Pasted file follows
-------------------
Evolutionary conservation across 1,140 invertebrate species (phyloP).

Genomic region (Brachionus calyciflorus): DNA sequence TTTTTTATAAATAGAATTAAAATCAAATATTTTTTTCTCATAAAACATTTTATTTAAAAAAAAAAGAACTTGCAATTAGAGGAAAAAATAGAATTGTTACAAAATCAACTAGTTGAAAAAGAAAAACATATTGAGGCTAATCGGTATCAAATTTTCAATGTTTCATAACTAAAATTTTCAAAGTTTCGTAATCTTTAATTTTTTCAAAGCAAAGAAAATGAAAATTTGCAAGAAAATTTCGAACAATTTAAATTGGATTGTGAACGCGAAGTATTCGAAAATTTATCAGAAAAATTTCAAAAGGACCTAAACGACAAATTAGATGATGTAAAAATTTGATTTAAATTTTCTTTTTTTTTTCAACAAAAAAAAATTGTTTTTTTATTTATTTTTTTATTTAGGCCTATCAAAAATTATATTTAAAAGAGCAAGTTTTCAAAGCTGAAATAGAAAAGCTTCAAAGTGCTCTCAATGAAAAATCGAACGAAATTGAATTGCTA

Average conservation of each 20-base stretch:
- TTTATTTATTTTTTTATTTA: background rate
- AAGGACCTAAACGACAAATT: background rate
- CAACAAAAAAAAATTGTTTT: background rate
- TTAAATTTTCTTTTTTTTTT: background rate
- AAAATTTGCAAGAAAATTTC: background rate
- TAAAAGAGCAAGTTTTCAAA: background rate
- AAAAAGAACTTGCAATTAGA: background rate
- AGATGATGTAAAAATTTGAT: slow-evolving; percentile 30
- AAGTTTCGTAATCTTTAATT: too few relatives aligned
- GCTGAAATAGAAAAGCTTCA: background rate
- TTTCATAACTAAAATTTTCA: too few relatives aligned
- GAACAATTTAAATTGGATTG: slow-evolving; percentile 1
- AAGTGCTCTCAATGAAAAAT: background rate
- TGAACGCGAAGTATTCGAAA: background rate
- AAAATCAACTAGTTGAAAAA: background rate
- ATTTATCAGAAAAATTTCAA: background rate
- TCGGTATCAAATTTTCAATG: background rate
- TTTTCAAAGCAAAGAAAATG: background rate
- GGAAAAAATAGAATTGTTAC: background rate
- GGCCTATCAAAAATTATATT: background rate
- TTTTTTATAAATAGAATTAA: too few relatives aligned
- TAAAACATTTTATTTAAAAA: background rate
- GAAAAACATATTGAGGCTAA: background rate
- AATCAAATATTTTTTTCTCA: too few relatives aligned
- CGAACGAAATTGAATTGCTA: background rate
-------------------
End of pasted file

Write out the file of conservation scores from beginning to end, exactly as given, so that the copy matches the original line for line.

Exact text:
Evolutionary conservation across 1,140 invertebrate species (phyloP).

Genomic region (Brachionus calyciflorus): DNA sequence TTTTTTATAAATAGAATTAAAATCAAATATTTTTTTCTCATAAAACATTTTATTTAAAAAAAAAAGAACTTGCAATTAGAGGAAAAAATAGAATTGTTACAAAATCAACTAGTTGAAAAAGAAAAACATATTGAGGCTAATCGGTATCAAATTTTCAATGTTTCATAACTAAAATTTTCAAAGTTTCGTAATCTTTAATTTTTTCAAAGCAAAGAAAATGAAAATTTGCAAGAAAATTTCGAACAATTTAAATTGGATTGTGAACGCGAAGTATTCGAAAATTTATCAGAAAAATTTCAAAAGGACCTAAACGACAAATTAGATGATGTAAAAATTTGATTTAAATTTTCTTTTTTTTTTCAACAAAAAAAAATTGTTTTTTTATTTATTTTTTTATTTAGGCCTATCAAAAATTATATTTAAAAGAGCAAGTTTTCAAAGCTGAAATAGAAAAGCTTCAAAGTGCTCTCAATGAAAAATCGAACGAAATTGAATTGCTA

Average conservation of each 20-base stretch:
- TTTATTTATTTTTTTATTTA: background rate
- AAGGACCTAAACGACAAATT: background rate
- CAACAAAAAAAAATTGTTTT: background rate
- TTAAATTTTCTTTTTTTTTT: background rate
- AAAATTTGCAAGAAAATTTC: background rate
- TAAAAGAGCAAGTTTTCAAA: background rate
- AAAAAGAACTTGCAATTAGA: background rate
- AGATGATGTAAAAATTTGAT: slow-evolving; percentile 30
- AAGTTTCGTAATCTTTAATT: too few relatives aligned
- GCTGAAATAGAAAAGCTTCA: background rate
- TTTCATAACTAAAATTTTCA: too few relatives aligned
- GAACAATTTAAATTGGATTG: slow-evolving; percentile 1
- AAGTGCTCTCAATGAAAAAT: background rate
- TGAACGCGAAGTATTCGAAA: background rate
- AAAATCAACTAGTTGAAAAA: background rate
- ATTTATCAGAAAAATTTCAA: background rate
- TCGGTATCAAATTTTCAATG: background rate
- TTTTCAAAGCAAAGAAAATG: background rate
- GGAAAAAATAGAATTGTTAC: background rate
- GGCCTATCAAAAATTATATT: background rate
- TTTTTTATAAATAGAATTAA: too few relatives aligned
- TAAAACATTTTATTTAAAAA: background rate
- GAAAAACATATTGAGGCTAA: background rate
- AATCAAATATTTTTTTCTCA: too few relatives aligned
- CGAACGAAATTGAATTGCTA: background rate